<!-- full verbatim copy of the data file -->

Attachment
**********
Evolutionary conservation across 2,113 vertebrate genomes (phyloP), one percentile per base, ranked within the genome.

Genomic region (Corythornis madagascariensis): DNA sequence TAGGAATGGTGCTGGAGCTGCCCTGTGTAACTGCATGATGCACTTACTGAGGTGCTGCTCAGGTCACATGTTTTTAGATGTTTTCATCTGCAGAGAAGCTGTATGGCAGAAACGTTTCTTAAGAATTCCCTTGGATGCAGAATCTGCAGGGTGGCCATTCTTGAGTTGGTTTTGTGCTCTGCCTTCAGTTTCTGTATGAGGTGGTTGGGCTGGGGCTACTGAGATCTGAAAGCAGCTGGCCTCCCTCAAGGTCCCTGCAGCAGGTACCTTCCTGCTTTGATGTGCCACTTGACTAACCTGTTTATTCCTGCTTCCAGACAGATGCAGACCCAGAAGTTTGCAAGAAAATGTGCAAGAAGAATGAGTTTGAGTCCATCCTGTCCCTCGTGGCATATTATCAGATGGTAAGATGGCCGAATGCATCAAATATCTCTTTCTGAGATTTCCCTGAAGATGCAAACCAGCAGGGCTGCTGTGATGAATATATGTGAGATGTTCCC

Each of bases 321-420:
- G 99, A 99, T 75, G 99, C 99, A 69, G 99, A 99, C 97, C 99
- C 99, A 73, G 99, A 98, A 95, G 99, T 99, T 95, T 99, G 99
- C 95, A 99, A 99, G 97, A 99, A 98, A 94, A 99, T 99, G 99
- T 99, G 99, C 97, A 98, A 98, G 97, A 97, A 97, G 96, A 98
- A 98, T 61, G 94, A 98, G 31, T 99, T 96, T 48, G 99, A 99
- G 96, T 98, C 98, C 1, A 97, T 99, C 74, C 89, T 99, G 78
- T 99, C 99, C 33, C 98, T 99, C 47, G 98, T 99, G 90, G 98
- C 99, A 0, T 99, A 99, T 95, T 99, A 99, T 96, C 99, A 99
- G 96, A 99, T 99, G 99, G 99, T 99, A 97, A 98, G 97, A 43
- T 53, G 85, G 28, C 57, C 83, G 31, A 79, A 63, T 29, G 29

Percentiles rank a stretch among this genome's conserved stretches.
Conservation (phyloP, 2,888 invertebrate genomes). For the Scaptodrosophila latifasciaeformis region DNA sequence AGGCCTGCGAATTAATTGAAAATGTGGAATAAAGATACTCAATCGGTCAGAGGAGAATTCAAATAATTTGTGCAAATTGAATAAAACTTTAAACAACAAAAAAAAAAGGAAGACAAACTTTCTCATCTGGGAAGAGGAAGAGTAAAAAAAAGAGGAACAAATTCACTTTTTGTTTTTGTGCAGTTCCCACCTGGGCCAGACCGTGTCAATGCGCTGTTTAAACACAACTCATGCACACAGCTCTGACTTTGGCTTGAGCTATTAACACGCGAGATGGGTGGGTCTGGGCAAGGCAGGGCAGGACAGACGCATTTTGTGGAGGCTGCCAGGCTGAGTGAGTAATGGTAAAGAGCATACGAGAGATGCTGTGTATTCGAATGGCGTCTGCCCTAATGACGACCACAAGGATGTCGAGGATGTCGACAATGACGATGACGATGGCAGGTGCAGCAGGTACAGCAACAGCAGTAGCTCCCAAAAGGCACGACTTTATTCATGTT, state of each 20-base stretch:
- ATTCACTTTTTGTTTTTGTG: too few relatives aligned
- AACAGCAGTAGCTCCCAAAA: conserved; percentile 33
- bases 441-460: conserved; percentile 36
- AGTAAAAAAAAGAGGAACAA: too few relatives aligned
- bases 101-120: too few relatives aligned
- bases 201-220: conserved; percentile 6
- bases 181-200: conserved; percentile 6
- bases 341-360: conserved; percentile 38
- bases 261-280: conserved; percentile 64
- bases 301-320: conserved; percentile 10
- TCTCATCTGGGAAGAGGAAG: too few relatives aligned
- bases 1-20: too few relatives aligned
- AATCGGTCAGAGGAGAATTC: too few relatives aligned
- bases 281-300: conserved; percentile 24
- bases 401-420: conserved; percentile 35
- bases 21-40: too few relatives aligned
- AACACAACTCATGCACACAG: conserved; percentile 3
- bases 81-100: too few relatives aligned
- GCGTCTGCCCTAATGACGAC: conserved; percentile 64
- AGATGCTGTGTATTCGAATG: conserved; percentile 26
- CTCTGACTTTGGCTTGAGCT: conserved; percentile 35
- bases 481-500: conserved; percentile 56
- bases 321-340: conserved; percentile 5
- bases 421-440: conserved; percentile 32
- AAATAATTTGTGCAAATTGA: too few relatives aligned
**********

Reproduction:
Evolutionary conservation across 2,113 vertebrate genomes (phyloP), one percentile per base, ranked within the genome.

Genomic region (Corythornis madagascariensis): DNA sequence TAGGAATGGTGCTGGAGCTGCCCTGTGTAACTGCATGATGCACTTACTGAGGTGCTGCTCAGGTCACATGTTTTTAGATGTTTTCATCTGCAGAGAAGCTGTATGGCAGAAACGTTTCTTAAGAATTCCCTTGGATGCAGAATCTGCAGGGTGGCCATTCTTGAGTTGGTTTTGTGCTCTGCCTTCAGTTTCTGTATGAGGTGGTTGGGCTGGGGCTACTGAGATCTGAAAGCAGCTGGCCTCCCTCAAGGTCCCTGCAGCAGGTACCTTCCTGCTTTGATGTGCCACTTGACTAACCTGTTTATTCCTGCTTCCAGACAGATGCAGACCCAGAAGTTTGCAAGAAAATGTGCAAGAAGAATGAGTTTGAGTCCATCCTGTCCCTCGTGGCATATTATCAGATGGTAAGATGGCCGAATGCATCAAATATCTCTTTCTGAGATTTCCCTGAAGATGCAAACCAGCAGGGCTGCTGTGATGAATATATGTGAGATGTTCCC

Each of bases 321-420:
- G 99, A 99, T 75, G 99, C 99, A 69, G 99, A 99, C 97, C 99
- C 99, A 73, G 99, A 98, A 95, G 99, T 99, T 95, T 99, G 99
- C 95, A 99, A 99, G 97, A 99, A 98, A 94, A 99, T 99, G 99
- T 99, G 99, C 97, A 98, A 98, G 97, A 97, A 97, G 96, A 98
- A 98, T 61, G 94, A 98, G 31, T 99, T 96, T 48, G 99, A 99
- G 96, T 98, C 98, C 1, A 97, T 99, C 74, C 89, T 99, G 78
- T 99, C 99, C 33, C 98, T 99, C 47, G 98, T 99, G 90, G 98
- C 99, A 0, T 99, A 99, T 95, T 99, A 99, T 96, C 99, A 99
- G 96, A 99, T 99, G 99, G 99, T 99, A 97, A 98, G 97, A 43
- T 53, G 85, G 28, C 57, C 83, G 31, A 79, A 63, T 29, G 29

Percentiles rank a stretch among this genome's conserved stretches.
Conservation (phyloP, 2,888 invertebrate genomes). For the Scaptodrosophila latifasciaeformis region DNA sequence AGGCCTGCGAATTAATTGAAAATGTGGAATAAAGATACTCAATCGGTCAGAGGAGAATTCAAATAATTTGTGCAAATTGAATAAAACTTTAAACAACAAAAAAAAAAGGAAGACAAACTTTCTCATCTGGGAAGAGGAAGAGTAAAAAAAAGAGGAACAAATTCACTTTTTGTTTTTGTGCAGTTCCCACCTGGGCCAGACCGTGTCAATGCGCTGTTTAAACACAACTCATGCACACAGCTCTGACTTTGGCTTGAGCTATTAACACGCGAGATGGGTGGGTCTGGGCAAGGCAGGGCAGGACAGACGCATTTTGTGGAGGCTGCCAGGCTGAGTGAGTAATGGTAAAGAGCATACGAGAGATGCTGTGTATTCGAATGGCGTCTGCCCTAATGACGACCACAAGGATGTCGAGGATGTCGACAATGACGATGACGATGGCAGGTGCAGCAGGTACAGCAACAGCAGTAGCTCCCAAAAGGCACGACTTTATTCATGTT, state of each 20-base stretch:
- ATTCACTTTTTGTTTTTGTG: too few relatives aligned
- AACAGCAGTAGCTCCCAAAA: conserved; percentile 33
- bases 441-460: conserved; percentile 36
- AGTAAAAAAAAGAGGAACAA: too few relatives aligned
- bases 101-120: too few relatives aligned
- bases 201-220: conserved; percentile 6
- bases 181-200: conserved; percentile 6
- bases 341-360: conserved; percentile 38
- bases 261-280: conserved; percentile 64
- bases 301-320: conserved; percentile 10
- TCTCATCTGGGAAGAGGAAG: too few relatives aligned
- bases 1-20: too few relatives aligned
- AATCGGTCAGAGGAGAATTC: too few relatives aligned
- bases 281-300: conserved; percentile 24
- bases 401-420: conserved; percentile 35
- bases 21-40: too few relatives aligned
- AACACAACTCATGCACACAG: conserved; percentile 3
- bases 81-100: too few relatives aligned
- GCGTCTGCCCTAATGACGAC: conserved; percentile 64
- AGATGCTGTGTATTCGAATG: conserved; percentile 26
- CTCTGACTTTGGCTTGAGCT: conserved; percentile 35
- bases 481-500: conserved; percentile 56
- bases 321-340: conserved; percentile 5
- bases 421-440: conserved; percentile 32
- AAATAATTTGTGCAAATTGA: too few relatives aligned